The esteem of Sargon by Akkad - in some ways comparable to that of Charlemagne in Europe - is by the way not limited to Mesopotamia: the memory of him was also held in high esteem by the Hittites in Asia Minor and was cultivated in narrative tradition in Akkadian and Hittite language. An important document, which was also found in Hittite-language fragments in Hattuša , is a story that is cited today under the title King of Battle . Thereafter, Sargon is said to have undertaken a campaign to Anatolia to come to the aid of Mesopotamian merchants living there. The King of Battle is an example of later Sargon tales that glorify Sargon of Akkad, but whose source value for the time of his reign is dubious. Sargon had founded an empire that had to be consolidated and organized against some resistance. In view of this - despite opinions to the contrary - it is hardly likely that he could have afforded such a long absence as a campaign in Anatolia would have required. Hence the assumption that the narrative is concerned with portraying Sargon as the ideal ruler, from the point of view of a later time when Mesopotamian merchants actually had trading posts in Anatolia. The king of the battle probably originated during the 18th century BC. The place of origin will be Mesopotamia, where the story was handed down until the Neo-Assyrian era.

In general, Sargon of Akkad seems to have been a great model for the Neo-Assyrian rulers (9th – 7th centuries BC); one of the most important of them, Sargon II of Assyria , even bore his name. In so-called "historical omina texts", which connect certain omens with a great royal achievement, achievements of Neo-Assyrian kings are represented as acts of the coffin; for example the crossing of the Mediterranean, which Sargon of Akkad certainly never undertook, but Sargon II of Assyria, of which a stele has been found in Cyprus, the Kition stele .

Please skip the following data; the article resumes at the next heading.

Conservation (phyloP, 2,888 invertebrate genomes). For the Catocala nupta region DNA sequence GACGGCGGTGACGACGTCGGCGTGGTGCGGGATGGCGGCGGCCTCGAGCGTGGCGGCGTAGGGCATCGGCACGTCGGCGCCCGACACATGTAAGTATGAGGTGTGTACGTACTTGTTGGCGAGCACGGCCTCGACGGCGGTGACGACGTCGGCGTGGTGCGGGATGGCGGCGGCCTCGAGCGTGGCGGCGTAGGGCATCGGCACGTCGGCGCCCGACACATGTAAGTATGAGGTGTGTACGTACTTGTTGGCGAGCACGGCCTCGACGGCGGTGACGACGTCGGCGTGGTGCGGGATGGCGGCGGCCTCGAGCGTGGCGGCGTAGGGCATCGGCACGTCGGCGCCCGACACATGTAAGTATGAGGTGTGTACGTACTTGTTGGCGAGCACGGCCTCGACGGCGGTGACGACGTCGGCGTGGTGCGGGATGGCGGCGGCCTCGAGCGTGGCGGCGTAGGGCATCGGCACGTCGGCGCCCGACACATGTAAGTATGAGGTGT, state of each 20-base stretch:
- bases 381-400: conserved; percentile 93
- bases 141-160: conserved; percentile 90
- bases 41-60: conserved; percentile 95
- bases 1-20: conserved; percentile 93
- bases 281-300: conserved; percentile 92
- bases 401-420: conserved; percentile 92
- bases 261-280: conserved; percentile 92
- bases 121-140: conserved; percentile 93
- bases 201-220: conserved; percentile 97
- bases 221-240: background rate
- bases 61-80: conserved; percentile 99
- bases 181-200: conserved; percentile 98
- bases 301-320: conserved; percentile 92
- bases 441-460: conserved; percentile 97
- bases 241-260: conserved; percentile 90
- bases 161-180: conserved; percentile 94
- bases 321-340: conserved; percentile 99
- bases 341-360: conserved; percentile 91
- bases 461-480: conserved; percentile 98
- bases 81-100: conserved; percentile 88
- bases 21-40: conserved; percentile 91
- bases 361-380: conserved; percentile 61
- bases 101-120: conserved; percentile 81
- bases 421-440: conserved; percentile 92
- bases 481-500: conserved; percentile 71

An important testimony to the historical afterlife of Sargon of Akkad is the legend of the birth of Sargon or - according to the language in which the text is written - the Akkadian Sargon legend . The text of the legend is preserved on clay tablets from the library of Ashurbanipal in Nineveh and a more recent tablet from Babylonia. According to a more recent German version, it reads:

“I am Sharrukin (= Sargon), the strong king, the king of Akkade. My mother was an outcast, I didn't know my father. My father's relatives live in the mountains. I was born in the city of Safran, which lies on the banks of the Euphrates. The mother received me and the outcast gave me secret birth. She put me in a basket made of reeds and sealed my openings with asphalt. She let me down on the river from which I could no longer climb myself. The river carried me, he brought me to Aqqi the water drawer. Aqqi the water scoop verily brought me up by immersing the bucket. Aqqi the Water Creator adopted me as his sonship, he truly raised me. Aqqi the water creator really put me into his gardening work. In my gardening work, the Ishtar really came to love me. (x?) Years I truly ruled the kings. I truly ruled and ruled the black-headed people. "

(The following is a list of Sargon's great achievements, which identify him as a role model for all future kings.)